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Birmingham kids urged to become Flu Busters!

Pupils from a Birmingham primary school have starred in a cheeky child-friendly film urging parents to protect their youngsters from the flu this winter.

Health bosses enlisted the help of pupils at Kings Norton Primary School to narrate the short animated promo, including a memorable whole-class reminder that, with this method of receiving the vaccine, you “stick it up your nose!”.

Kings Norton primary was chosen to take part after a flu outbreak in winter 2014/15 forced it to close for several days.

In the autumn/winter of 2016/17 the annual nasal spray flu vaccine will be available for children aged two, three and four years old and children in school Years 1, 2 and 3 as part of the NHS childhood vaccination programme. 

The Birmingham Community Healthcare immunisation team is administering the vaccine to all children in school years 1, 2 and 3 for whom consent has been given.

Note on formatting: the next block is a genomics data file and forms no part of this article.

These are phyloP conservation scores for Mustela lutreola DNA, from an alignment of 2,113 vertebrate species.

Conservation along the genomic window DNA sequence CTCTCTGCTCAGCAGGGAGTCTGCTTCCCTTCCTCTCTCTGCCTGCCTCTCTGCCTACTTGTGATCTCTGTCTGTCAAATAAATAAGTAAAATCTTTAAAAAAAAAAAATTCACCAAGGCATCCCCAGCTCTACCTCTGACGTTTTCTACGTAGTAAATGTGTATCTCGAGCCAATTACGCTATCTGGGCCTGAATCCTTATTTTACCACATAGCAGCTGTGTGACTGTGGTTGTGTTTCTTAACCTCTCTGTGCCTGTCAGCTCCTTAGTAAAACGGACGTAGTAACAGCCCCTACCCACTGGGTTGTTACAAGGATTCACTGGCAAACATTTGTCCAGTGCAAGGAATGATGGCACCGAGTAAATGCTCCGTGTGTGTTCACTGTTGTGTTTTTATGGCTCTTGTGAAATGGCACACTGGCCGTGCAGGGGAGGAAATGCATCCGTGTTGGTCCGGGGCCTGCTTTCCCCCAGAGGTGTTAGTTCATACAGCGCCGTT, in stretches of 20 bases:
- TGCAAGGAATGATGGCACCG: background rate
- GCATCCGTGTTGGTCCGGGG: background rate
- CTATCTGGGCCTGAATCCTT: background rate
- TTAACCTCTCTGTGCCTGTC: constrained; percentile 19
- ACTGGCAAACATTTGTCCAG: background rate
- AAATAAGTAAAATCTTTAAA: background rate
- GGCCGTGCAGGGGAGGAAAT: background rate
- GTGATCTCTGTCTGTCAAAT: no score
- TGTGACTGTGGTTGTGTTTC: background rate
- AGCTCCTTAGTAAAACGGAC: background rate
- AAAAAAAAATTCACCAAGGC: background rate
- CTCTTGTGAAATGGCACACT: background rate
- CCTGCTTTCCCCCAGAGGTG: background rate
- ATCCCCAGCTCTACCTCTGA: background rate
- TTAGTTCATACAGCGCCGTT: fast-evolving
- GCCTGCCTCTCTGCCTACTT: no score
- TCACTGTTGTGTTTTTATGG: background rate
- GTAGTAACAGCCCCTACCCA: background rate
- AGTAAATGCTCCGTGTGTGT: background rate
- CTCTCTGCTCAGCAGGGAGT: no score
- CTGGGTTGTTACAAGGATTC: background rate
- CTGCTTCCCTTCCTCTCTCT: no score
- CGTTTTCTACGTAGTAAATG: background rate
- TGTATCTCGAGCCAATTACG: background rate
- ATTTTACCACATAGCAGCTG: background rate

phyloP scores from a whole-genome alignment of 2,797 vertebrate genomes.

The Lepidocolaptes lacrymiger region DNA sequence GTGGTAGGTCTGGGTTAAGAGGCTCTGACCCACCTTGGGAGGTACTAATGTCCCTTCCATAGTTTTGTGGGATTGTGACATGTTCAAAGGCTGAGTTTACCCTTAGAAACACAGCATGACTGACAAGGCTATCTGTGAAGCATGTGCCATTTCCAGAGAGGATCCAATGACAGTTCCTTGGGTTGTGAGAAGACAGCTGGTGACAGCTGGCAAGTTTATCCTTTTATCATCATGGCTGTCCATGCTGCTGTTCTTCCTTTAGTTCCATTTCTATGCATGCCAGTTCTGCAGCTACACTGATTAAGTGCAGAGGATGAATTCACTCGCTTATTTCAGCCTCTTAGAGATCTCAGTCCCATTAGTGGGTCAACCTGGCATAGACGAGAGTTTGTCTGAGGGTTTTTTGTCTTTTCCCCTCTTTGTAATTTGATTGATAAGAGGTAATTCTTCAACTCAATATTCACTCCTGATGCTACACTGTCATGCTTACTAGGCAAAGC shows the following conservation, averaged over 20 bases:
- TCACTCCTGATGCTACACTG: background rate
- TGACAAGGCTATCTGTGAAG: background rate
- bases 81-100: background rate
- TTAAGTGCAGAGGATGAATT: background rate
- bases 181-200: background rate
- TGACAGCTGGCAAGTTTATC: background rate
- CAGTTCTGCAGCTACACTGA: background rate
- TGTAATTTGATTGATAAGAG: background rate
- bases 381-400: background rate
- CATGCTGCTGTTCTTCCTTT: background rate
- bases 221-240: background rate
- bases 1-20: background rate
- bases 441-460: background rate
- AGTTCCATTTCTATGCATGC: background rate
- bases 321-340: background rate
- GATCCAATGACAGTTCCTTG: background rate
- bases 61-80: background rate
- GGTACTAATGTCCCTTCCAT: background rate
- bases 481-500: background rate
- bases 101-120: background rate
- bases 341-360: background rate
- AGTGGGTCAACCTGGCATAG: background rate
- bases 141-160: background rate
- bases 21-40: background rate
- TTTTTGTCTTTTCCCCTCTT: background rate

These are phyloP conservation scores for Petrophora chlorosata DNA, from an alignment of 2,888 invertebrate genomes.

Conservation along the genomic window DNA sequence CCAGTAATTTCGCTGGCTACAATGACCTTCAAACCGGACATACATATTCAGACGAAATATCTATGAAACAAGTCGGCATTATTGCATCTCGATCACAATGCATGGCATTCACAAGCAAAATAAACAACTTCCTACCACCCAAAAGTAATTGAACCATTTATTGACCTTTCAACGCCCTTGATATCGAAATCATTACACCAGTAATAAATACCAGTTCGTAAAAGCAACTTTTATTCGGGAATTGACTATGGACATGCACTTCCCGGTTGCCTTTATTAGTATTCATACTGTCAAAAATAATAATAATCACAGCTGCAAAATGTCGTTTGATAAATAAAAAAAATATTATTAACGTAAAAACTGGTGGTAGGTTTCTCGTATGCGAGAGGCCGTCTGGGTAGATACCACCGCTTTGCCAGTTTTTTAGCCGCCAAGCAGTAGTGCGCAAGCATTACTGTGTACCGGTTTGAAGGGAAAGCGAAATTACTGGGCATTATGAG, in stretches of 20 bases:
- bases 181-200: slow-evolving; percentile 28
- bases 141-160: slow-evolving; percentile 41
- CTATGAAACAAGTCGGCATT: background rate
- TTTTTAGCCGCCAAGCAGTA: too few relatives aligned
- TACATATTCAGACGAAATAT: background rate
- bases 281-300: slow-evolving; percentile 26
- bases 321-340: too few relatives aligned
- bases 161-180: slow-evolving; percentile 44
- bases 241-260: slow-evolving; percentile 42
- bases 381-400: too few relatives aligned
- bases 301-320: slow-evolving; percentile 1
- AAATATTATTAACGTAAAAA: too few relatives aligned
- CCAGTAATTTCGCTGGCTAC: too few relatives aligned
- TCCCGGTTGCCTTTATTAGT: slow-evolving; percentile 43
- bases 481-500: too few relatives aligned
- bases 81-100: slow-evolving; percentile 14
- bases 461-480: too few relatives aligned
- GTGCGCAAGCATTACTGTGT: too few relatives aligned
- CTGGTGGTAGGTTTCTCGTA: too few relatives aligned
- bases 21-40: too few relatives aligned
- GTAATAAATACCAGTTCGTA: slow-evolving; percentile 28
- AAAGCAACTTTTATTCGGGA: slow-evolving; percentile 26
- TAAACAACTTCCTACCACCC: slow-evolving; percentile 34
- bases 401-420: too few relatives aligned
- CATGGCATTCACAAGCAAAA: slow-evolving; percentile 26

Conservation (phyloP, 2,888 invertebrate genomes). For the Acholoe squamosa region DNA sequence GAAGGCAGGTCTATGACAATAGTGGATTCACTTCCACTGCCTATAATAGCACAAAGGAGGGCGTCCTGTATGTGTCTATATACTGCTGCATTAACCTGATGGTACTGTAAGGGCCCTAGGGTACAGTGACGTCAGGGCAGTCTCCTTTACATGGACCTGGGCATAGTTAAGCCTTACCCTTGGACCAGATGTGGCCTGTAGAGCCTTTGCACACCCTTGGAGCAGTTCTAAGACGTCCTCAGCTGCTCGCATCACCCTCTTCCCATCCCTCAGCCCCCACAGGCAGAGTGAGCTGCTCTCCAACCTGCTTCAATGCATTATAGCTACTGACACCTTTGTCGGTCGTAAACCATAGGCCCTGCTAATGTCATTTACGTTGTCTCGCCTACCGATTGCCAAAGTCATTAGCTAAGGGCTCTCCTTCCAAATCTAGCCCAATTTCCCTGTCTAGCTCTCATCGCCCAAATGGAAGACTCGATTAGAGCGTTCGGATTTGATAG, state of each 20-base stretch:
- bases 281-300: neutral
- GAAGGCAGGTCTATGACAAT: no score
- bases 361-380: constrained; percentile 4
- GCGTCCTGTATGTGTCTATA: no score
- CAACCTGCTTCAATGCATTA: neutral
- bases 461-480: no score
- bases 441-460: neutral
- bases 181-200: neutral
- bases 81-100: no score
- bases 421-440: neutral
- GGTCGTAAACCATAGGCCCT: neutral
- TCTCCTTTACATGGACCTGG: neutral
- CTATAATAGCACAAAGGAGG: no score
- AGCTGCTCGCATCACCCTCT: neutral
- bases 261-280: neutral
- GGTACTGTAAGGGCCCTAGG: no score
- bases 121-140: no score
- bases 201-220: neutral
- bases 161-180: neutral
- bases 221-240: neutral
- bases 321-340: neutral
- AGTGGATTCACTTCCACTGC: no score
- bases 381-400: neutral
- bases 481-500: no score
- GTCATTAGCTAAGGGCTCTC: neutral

nasal flu vaccination at Kings Norton Primary

Three reasons to make sure your child gets the nasal winter flu vaccine:

  • If a child gets flu, they won't be able to attend school for several days and will miss learning. They will need to be cared for at home and parents or carers may have to take time off work to look after them.
  • Protecting children can stop the flu spreading to other children and to other members of a family and community - most importantly, those infants and older adults for whom the flu virus might present particular risks.
  • It is painless, quick and easy to give and has been used in several other countries for several years.

Gerry Hudson, headteacher Starbank School

Gerry Hudson, headteacher of Starbank School in Small Heath, Birmingham is among heads across the city who are backing the Flu Busters campaign.

"One knows, working in a very busy school, how easily viruses are spread," said Gerry.

"It's certainly a concern for us because it affects children's attendance, they miss learning and they may pass it on to others. There's also the issue of taking the virus home to elderly relatives who may have health conditions where the flu causes them even more problems.

"One of the things I like about the new suggestion is the nasal spray which the children are likely to find less invasive than having an injection."


www.bhamcommunity.nhs.uk/imms